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April 4, 2013 /PRNewswire/ --
Cerulean Pharma Inc., a leader in dynamically tumor-targeted nanopharmaceuticals, today announced that researchers will present both pre-clinical and clinical data on Cerulean's Phase 2 candidate, CRLX101, in sessions at the American Association for Cancer Research (AACR) Annual Meeting. Among the findings, Cerulean will share clinical data from a study evaluating synergy between CRLX101 and Avastin® (bevacizumab).
In multiple animal models, CRLX101 inhibits hypoxia-inducible factor 1a (HIF-1a), which is involved in cancer survival mechanisms, and which is up-regulated in the hypoxic conditions created by anti-angiogenic drugs. Animal models suggest that CRLX101 is synergistic with multiple anti-angiogenic drugs, and this hypothesis is being tested in a clinical trial combining CRLX101 with Avastin, the leading anti-angiogenic medicine.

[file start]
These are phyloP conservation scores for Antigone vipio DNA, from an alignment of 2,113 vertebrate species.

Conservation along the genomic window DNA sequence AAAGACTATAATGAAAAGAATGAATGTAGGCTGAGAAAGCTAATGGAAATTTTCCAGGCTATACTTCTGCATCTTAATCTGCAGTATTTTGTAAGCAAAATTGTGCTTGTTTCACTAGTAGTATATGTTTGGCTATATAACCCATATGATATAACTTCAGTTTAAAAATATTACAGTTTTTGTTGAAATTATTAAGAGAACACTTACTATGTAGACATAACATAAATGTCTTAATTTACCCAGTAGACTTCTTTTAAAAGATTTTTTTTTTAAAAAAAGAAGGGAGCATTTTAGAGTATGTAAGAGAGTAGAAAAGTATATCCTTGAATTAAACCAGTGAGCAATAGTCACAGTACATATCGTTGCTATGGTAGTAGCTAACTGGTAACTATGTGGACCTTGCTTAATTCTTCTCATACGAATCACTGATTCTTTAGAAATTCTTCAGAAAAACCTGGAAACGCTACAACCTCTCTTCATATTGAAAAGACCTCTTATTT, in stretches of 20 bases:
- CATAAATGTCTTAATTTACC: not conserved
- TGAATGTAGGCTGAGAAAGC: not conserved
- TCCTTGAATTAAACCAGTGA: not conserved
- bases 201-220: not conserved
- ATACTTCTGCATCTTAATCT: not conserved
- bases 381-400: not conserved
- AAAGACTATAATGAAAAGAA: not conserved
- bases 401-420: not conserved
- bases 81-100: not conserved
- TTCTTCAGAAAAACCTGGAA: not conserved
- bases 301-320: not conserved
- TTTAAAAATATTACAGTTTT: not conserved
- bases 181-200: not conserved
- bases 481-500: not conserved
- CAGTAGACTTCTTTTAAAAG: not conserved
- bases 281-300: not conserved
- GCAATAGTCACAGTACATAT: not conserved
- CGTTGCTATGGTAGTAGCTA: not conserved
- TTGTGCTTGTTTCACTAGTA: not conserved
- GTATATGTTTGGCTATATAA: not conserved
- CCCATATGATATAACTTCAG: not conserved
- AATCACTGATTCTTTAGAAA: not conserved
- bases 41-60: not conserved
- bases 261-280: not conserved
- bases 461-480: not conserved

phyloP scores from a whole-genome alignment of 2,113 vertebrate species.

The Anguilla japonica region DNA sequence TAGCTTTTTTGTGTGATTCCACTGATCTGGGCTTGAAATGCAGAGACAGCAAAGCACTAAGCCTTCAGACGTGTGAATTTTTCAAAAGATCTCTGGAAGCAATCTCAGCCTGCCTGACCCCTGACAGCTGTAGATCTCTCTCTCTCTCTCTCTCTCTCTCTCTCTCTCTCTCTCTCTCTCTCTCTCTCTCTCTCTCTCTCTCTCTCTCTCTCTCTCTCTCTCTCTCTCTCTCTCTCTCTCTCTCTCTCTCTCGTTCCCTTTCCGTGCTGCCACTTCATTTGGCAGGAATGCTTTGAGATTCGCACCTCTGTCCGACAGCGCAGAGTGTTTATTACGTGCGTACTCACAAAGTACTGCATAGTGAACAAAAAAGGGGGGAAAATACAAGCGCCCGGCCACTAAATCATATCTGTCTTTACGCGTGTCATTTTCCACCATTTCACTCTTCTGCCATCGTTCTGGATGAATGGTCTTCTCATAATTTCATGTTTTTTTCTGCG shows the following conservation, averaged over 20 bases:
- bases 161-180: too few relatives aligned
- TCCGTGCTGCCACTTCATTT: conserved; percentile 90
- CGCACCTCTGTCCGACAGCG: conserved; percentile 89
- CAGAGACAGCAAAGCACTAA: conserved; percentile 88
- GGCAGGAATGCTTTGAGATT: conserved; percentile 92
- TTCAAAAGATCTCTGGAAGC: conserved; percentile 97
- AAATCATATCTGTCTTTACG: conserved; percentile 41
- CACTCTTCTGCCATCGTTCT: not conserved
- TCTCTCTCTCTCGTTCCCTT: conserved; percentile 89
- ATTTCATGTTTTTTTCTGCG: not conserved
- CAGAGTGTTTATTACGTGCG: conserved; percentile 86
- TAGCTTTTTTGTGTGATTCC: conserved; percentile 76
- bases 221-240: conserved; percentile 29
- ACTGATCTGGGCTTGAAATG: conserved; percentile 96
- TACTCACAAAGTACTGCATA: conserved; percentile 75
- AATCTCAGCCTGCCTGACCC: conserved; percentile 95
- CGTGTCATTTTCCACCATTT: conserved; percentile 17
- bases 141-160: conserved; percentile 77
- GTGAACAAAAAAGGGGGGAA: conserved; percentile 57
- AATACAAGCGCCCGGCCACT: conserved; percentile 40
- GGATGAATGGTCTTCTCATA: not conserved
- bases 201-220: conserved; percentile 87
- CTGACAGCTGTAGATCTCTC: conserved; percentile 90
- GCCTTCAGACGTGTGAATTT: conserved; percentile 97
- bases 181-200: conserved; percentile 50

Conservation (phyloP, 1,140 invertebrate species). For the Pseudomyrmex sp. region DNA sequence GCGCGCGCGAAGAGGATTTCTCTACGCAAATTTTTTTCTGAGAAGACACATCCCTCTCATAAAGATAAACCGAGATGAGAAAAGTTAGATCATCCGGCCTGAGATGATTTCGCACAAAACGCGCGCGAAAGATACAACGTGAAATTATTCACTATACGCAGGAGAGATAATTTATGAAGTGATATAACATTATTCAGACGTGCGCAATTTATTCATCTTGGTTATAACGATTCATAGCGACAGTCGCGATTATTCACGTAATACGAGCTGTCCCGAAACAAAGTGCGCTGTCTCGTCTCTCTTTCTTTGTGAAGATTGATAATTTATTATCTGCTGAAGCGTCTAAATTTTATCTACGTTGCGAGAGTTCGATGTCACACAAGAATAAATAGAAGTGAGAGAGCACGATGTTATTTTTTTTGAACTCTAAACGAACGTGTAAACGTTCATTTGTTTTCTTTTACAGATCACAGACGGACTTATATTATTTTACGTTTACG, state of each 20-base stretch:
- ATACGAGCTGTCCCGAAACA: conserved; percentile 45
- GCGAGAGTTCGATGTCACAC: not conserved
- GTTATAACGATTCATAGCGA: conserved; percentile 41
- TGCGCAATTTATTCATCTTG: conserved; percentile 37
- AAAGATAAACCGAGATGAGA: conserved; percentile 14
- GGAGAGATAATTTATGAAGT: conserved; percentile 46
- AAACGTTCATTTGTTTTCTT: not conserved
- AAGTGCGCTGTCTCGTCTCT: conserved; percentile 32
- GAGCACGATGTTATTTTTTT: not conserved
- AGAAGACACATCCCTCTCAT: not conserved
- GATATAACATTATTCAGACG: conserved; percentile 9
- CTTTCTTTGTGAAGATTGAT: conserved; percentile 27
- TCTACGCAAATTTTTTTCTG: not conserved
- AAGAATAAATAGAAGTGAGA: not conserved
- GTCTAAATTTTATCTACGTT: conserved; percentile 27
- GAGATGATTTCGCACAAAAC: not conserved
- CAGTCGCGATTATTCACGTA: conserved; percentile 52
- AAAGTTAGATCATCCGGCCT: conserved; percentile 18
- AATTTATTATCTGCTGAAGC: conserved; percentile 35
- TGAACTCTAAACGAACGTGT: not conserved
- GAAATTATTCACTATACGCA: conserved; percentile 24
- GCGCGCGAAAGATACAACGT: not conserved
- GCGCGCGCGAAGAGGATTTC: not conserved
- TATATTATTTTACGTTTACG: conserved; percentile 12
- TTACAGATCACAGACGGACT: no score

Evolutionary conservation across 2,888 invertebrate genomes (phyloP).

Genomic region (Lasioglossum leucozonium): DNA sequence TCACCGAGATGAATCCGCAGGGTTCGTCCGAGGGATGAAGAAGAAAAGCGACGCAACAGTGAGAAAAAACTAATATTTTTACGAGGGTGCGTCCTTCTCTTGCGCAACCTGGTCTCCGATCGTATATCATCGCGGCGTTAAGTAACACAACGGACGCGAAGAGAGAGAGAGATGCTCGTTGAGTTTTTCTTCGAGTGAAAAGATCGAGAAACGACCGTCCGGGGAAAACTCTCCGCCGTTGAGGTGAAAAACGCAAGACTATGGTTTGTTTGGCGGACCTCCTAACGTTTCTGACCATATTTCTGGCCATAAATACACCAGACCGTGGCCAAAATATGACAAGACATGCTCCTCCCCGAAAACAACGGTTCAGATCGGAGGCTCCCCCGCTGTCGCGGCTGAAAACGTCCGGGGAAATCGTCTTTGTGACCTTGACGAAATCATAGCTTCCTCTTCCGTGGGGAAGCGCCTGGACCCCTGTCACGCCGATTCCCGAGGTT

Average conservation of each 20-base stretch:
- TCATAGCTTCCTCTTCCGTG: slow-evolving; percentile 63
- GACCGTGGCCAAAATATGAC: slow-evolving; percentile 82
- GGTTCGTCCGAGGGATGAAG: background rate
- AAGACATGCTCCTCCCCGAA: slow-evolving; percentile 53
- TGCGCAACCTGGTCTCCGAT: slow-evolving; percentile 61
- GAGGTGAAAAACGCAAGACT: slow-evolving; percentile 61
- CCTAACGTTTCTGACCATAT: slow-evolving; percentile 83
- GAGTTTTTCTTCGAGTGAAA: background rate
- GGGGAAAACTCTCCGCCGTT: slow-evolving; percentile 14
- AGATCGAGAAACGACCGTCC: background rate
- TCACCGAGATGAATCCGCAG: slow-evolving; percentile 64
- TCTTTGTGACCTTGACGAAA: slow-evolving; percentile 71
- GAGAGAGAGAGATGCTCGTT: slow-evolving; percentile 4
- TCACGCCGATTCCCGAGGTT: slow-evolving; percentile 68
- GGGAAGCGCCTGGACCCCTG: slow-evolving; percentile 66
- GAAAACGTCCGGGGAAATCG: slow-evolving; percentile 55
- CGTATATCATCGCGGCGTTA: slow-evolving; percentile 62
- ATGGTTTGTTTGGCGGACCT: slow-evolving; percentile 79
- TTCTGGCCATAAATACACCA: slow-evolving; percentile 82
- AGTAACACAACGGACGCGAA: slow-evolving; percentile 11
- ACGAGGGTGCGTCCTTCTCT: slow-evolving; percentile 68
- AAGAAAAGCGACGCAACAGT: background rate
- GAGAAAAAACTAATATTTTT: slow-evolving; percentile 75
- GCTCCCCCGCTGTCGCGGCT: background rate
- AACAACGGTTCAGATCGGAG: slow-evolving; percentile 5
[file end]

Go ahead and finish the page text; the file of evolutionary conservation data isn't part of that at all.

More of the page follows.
Stephen M. Keefe, the Ann B. Young Assistant Professor in Cancer Research at the Perelman School of Medicine at the
University of Pennsylvania, will present a poster entitled
A Phase Ib-2a Study Evaluating the Nanopharmaceutical CRLX101 in Combination with Bevacizumab (
8:00 am –
12:00 pm) on a clinical trial studying synergy between CRLX101 and Avastin when combined to treat patients with advanced renal cell carcinoma. Dr. Keefe, who practices at the Abramson Cancer Center of the
University of Pennsylvania, will present data showing that the CRLX101-Avastin combination has been well tolerated in six patients treated to date with no dose limiting toxicities observed. Additional patients are being enrolled in the study to confirm combinability and to assess efficacy.
"The pre-clinical data for CRLX101 in combination with anti-angiogenic agents are very impressive. I am excited that we can bring this combination hypothesis into the clinic, and I am encouraged by the results of this trial to date," said Dr. Keefe. "CRLX101's favorable safety profile is encouraging, and its ability to provide durable inhibition of HIF-1a could increase the benefit that anti-angiogenic agents provide to patients."